• Jacqueline Campos, Monica Cruz, Alejo Peña Soto, Fatimah Rasul & Ana Ramón • IDRA Newsletter • August 2021 •
Excerpt from Report
During the summer and fall of 2020, four high school and college students led a participatory action research project to collect insights from our peers about the impact of COVID-19 on students and how the pandemic has worsened or changed the challenges young people face in their schools.
The project stemmed from IDRA’s partnership with Seek Common Ground, which launched its COVID-19 Recovery Action Accelerator to support state and community-based organizations pursuing equitable and sustainable education policies and experiences.
IDRA announced in September 2020 our student team: Jacqueline Campos, Monica Cruz, Alejo Peña Soto and Fatimah Rasul. IDRA trained and supported us as we created, distributed and analyzed surveys about the needs of families and students during the COVID-19 pandemic. The key findings of the research and excerpts from student survey respondents are below.
Three out of four students reported struggling with mental wellness issues.
“I felt isolated and unmotivated constantly and online school became overwhelming.”
“I don’t really talk to any of my friends anymore and I feel extremely lonely, I have breakdowns more often now, and every other day I feel awful about myself.”
“Isolation and the constant fear of getting my family sick has dramatically increased my anxiety and depression and has made me lose all motivation to pursue anything in life.”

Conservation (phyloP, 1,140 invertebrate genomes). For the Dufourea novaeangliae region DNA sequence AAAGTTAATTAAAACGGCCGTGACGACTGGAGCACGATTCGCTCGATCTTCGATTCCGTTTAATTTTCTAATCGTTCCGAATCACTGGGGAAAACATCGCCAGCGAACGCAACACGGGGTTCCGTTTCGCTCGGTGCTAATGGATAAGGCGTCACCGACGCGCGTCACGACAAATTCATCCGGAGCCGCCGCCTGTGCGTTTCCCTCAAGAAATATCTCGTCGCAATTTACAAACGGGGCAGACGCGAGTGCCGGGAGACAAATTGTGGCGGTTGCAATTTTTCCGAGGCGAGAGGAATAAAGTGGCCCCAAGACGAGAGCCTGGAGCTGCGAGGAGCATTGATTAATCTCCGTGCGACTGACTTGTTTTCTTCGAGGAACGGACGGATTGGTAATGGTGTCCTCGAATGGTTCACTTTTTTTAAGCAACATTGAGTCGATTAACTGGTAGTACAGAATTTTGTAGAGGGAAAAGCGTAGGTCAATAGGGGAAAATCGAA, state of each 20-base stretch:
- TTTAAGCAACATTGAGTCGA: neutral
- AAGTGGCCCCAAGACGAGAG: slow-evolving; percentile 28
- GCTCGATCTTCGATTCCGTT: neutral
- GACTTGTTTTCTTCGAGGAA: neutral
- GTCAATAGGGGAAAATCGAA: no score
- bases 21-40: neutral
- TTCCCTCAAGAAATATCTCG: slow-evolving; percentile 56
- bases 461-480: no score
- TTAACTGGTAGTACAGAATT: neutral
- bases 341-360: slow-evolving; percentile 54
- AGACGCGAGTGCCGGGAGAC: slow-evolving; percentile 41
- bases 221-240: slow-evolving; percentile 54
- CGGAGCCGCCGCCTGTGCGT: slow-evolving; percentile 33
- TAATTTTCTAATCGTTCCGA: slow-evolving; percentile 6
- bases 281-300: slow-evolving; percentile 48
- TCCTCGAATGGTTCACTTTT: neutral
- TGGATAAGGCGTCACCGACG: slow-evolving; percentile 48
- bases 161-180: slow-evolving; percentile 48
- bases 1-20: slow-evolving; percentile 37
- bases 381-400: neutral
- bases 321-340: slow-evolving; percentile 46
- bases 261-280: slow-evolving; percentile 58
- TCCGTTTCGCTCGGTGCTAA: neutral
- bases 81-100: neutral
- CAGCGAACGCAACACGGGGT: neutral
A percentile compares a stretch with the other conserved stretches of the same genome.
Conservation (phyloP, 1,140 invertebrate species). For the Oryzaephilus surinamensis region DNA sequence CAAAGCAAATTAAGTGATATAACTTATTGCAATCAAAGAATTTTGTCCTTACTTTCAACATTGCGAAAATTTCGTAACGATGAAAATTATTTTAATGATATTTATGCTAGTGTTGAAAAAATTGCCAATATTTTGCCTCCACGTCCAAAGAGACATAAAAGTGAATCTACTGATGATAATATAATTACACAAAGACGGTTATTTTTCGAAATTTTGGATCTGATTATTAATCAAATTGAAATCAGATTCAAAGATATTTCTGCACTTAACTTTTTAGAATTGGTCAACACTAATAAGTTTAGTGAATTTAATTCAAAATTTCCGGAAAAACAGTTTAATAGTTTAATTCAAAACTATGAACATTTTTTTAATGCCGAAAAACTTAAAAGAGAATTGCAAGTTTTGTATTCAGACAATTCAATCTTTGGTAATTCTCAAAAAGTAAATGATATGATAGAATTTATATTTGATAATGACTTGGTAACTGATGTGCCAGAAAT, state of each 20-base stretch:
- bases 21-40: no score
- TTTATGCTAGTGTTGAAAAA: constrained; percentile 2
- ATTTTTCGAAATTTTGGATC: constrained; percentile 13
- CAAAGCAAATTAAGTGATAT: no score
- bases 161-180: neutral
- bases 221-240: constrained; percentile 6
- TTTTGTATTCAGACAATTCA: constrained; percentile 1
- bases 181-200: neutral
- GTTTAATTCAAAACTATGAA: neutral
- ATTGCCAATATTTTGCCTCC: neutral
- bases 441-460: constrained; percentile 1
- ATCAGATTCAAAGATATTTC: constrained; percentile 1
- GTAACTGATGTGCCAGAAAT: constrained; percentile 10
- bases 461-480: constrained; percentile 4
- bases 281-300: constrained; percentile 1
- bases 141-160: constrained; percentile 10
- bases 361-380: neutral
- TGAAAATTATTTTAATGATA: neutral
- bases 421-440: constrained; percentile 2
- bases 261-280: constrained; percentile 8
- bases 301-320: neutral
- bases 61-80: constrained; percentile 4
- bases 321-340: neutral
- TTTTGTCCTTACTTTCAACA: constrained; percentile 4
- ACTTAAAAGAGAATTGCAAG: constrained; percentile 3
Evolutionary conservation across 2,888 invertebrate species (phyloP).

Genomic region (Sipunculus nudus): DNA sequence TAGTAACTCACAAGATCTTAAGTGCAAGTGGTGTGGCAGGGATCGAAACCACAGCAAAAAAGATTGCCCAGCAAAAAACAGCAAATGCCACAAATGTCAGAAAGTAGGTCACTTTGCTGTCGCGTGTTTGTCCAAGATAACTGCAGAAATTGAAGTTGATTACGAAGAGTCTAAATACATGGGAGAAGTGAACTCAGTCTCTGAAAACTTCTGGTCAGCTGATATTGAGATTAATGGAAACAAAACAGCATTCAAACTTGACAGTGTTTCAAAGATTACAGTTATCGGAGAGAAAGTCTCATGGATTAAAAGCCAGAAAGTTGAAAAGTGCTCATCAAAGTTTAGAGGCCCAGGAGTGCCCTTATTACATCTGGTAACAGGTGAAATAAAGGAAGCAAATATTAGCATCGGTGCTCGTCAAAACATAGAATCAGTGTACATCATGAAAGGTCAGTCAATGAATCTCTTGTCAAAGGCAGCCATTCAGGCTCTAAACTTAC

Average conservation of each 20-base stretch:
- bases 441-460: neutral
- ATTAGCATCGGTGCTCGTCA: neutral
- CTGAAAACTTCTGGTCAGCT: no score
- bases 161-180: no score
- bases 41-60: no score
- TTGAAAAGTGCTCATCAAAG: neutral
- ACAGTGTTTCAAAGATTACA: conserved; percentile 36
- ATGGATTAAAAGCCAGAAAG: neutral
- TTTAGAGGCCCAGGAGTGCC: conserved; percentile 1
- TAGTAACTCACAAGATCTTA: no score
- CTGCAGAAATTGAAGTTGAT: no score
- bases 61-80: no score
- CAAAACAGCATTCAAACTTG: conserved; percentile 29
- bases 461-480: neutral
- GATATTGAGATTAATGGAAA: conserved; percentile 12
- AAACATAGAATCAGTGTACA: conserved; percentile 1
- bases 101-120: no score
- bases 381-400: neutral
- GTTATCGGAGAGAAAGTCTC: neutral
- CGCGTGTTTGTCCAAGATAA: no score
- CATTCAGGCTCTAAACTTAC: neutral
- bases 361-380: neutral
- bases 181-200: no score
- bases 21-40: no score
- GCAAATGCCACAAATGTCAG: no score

“I feel bored and sad and cry a lot of the time now and just feel like I’m drowning at school.”
Students carried additional burdens due to virtual learning.
“There is often no separation from my school life and my home life. I’m always mentally thinking about the next assignment I have due and it keeps me up at night and increases my stress and anxiety.”
“I am constantly on a laptop and my eyesight becomes strained throughout the day. Sometimes I’ll get headaches from this as well. I often forget to eat.”
“I don’t ask as many questions like I would if I was in person. I think many teachers think that because we are home, we just do nothing all day. That’s not the case at all.”
Students faced pressure to maintain their education while also managing responsibilities outside of the classroom.
“Sometimes being off camera is helpful along with helping the little kiddos [at home] with their school as I’m listening through my air pods.”
“I have family members in the hospital, and schoolwork is a stress that is hard to deal with especially because of the increased workload.”
Our report will be available soon at www.idra.org. Also see IDRA’s new eBook, Ready – Reopen – Reconnect! Proven Strategies for Re-engaging Students Who Need You the Most.
Campos, J., Cruz, M., Peña Soto, A., Rasul, F., Ramón, A. (August 2021). Student Reflections on Schooling During COVID-19 – Student-Led Research Project Explores Effects of the Pandemic on Students and Schooling. San Antonio: IDRA.
Ramón, A. (March 2021). Student Researchers Collect Insights from Peers about the Pandemic’s Effects on Schooling. IDRA Newsletter.
At the time of their research, Jacqueline Campos attended Young Women’s Leadership Academy in San Antonio ISD, Monica Cruz attended Texas State University, Alejo Peña Soto attended Thomas Jefferson High School in San Antonio ISD, and Fatimah Rasul attended Byron P. Steele High School in Schertz-Cibolo-Universal City ISD. Ana Ramón is IDRA’s deputy director of advocacy. Comments and questions may be directed to her via email at firstname.lastname@example.org.
[©2021, IDRA. This article originally appeared in the August 2021 IDRA Newsletter by the Intercultural Development Research Association. Permission to reproduce this article is granted provided the article is reprinted in its entirety and proper credit is given to IDRA and the author.]